2. We buy the pizza dough in the refrigerator section at Trader Joe’s. It’s our fav!

  11. I love homemade pizza crust! And I’ve never made a baked Alaska, but this sounds like so much fun and perfect for a monthly challenge!

  12. I always make my own pizza crust. It is easy to do early in the day and leave to rise for the
    night. It is a great kid project to create their own pies.
    I remembering loving Baked Alaska. It is a distant memory though.

  13. I have made Baked Alaska before! The first time, my dad made it, and the rum was kind of randomly sprinkled throughout the cake and it was NOT good. So, then I made it without the alcohol, but my meringue got burned when we kept it in the broiler for a whole minute like the directions said, so i remade the meringue and we kept it in for 30 seconds which resulted in a nice brown. Our broiler may just be too hot though!

    I’ve made pizza crust before, but I usually buy it since I don’t feel like spending the time, and the quick easy crust is fine but store-bought is better than the recipes I’ve found.

  14. I have never had a baked Alaska – but I really want to try one! I usually make my own pizza dough unless we’re in more of a hurry – TJ’s dough is pretty good!

    I also have a suggestion for a baking challenge: crepe cake! They look so pretty but challenging!

  15. I make pizza dough frequently. Found my go-to recipe years ago in a book titled The Pizza Gourmet. I have tried other pizza dough recipes but always go back to my tried-and-true favorite.

  16. Homemade pizza dough, always

    I had baked Alaska once and my “friend” refused to share her recipe! Really?!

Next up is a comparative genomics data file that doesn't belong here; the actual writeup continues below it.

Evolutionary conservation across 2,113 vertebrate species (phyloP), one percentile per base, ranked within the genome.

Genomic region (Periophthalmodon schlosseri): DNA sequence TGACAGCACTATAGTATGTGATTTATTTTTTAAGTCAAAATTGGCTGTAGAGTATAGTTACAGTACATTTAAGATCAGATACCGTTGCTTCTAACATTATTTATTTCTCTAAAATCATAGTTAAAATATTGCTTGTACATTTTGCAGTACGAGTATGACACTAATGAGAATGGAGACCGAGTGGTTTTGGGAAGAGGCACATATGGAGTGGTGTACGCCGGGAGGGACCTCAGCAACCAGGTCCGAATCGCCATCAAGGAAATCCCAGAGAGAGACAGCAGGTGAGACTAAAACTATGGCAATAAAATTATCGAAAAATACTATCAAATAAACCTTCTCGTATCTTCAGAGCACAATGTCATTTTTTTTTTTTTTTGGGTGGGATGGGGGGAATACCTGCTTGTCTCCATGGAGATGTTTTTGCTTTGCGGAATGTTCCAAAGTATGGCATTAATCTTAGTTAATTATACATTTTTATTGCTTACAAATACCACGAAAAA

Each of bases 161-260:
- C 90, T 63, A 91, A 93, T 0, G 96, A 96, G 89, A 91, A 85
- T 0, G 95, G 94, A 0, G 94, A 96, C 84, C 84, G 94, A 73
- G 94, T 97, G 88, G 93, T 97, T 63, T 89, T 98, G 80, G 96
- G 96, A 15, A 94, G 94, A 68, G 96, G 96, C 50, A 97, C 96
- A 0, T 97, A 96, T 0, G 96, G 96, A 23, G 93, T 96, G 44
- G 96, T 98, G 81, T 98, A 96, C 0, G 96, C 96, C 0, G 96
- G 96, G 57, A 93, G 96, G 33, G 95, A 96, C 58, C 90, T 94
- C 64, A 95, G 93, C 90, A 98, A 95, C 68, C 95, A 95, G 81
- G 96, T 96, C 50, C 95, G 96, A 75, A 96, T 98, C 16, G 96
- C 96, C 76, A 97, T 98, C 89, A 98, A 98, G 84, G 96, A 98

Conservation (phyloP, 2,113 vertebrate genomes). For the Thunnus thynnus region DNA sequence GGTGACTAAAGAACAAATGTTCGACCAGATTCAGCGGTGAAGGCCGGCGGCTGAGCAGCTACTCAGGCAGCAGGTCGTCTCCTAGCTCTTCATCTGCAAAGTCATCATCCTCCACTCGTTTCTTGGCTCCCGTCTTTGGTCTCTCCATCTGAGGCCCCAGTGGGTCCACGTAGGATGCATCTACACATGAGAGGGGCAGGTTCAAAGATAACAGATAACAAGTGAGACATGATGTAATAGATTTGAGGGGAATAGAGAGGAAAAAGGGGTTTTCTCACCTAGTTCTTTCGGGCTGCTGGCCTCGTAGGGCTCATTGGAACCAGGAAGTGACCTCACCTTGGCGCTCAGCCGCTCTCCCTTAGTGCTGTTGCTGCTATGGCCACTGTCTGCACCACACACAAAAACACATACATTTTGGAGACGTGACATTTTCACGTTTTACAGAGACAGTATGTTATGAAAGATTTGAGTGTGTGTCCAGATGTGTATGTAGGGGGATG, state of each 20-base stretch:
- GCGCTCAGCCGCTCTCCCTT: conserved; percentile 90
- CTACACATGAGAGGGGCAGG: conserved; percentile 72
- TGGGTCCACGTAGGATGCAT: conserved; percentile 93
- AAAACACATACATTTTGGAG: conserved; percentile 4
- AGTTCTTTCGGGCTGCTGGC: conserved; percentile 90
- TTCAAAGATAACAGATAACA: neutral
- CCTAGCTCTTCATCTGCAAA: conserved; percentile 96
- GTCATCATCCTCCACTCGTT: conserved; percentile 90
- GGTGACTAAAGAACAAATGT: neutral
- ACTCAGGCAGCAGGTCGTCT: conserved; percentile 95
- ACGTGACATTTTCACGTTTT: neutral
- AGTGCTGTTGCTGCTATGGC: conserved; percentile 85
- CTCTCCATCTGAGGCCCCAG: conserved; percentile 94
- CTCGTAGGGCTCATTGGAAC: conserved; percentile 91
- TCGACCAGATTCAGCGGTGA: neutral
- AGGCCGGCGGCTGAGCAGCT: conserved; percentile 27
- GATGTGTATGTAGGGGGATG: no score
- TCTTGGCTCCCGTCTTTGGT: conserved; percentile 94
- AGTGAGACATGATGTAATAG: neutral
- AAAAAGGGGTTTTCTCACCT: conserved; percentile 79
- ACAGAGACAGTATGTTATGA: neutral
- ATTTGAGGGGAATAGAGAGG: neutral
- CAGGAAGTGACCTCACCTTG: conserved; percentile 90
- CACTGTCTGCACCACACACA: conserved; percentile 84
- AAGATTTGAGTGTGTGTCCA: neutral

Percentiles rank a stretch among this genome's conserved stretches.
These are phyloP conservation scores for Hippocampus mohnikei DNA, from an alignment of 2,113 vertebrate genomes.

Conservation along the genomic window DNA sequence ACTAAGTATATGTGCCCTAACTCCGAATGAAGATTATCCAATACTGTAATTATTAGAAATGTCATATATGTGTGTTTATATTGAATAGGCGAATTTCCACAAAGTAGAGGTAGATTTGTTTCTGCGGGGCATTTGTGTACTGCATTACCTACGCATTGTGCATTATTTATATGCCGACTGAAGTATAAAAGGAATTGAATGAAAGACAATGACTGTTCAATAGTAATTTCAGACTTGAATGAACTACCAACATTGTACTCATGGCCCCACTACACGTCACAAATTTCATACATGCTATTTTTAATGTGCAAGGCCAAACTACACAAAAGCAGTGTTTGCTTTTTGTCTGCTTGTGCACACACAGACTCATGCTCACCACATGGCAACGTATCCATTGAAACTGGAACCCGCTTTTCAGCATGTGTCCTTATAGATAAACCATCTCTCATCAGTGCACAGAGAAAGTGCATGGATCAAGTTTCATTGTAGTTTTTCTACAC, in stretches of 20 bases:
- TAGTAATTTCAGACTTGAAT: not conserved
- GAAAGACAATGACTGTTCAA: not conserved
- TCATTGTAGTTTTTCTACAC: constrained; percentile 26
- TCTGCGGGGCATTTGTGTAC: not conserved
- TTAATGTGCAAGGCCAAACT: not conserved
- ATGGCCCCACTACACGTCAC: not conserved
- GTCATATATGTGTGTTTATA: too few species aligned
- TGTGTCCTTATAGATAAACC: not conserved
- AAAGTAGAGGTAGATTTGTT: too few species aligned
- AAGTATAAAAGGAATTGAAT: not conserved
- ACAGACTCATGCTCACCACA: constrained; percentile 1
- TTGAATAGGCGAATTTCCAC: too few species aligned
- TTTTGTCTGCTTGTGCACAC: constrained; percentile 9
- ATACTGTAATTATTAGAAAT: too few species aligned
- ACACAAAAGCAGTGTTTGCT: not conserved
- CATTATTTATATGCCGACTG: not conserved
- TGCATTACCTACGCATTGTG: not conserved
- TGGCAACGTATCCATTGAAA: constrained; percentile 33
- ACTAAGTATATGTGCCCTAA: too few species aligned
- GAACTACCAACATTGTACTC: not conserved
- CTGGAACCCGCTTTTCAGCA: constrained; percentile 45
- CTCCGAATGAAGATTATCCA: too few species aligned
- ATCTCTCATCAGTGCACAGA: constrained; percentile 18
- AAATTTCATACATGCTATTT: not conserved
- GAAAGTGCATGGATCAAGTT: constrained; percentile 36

17. I have never had or made a baked Alaska. I’ve seen them made on TV. Does that count?!?! I try to make my own pizza crust, but when I am in a rush I will purchase the dough to save some time. I don’t even follow the instructions on the bag and just roll, top and bake it. But that’s only when I’m in a hurry. I prefer homemade dough, by far.

  18. Hi Sally, I make my own pizza dough – a yeast free one. It’s excellent and good. Have never tackled Baked Alaska yet.

  19. Lov e these posts! Always so interesting. Once you use parchment in cake pans you’ll never go back, lol. I’ve eaten baked Alaska once it twice but only fantasized about actually making it. Let’s do it! It’s fun to make old school dishes!

  20. I’ve never eaten nor made Baked Alaska. I have a sneaking suspicion that may be changing come June ;-).

    Always make my own pizza crust. I use Jim Lahey’s no knead recipe. It’s quick, easy and always comes out amazing.

  21. Sally, I just love your site! If I am making pizza, I make my own dough for the crust. And I follow one of your recipes. That’s actually how I discovered your site a few years back, searching for pizza dough recipe. I have never made Baked Alaska, but will probably try it if you post a recipe. I always wanted to make homemade croissants, and never tried until you inspired me to do so! Thank you so much!

    1. I love homemade pizza dough. It truly makes or breaks the pizza! I’m sharing a Baked Alaska recipe next month 🙂

  22. We make our own crust! My husband is a chef, and really likes the Foolproof Pan Pizza recipe from The Pizza Lab. Like the recipe says, it’s. Pan pizza, but it makes great crust and garlic bread! Happy pizza making!

  23. Have never eaten or made Baked Alaska. Always looked too fancy;)
    I’ve made homemade pizza dough many times. Now that I am doing Keto diet, I’ve been making a pizza dough called fathead dough(google it). So yummy! But, I actually like it better to use as a “chip” for my favorite dips.

  24. Baked Alaska, I have made it before, and I have eaten it. Love it. Not hard to do.
    Ashamed to say I am lazy and buy pizza dough. Have made it once, and have purchased ever since.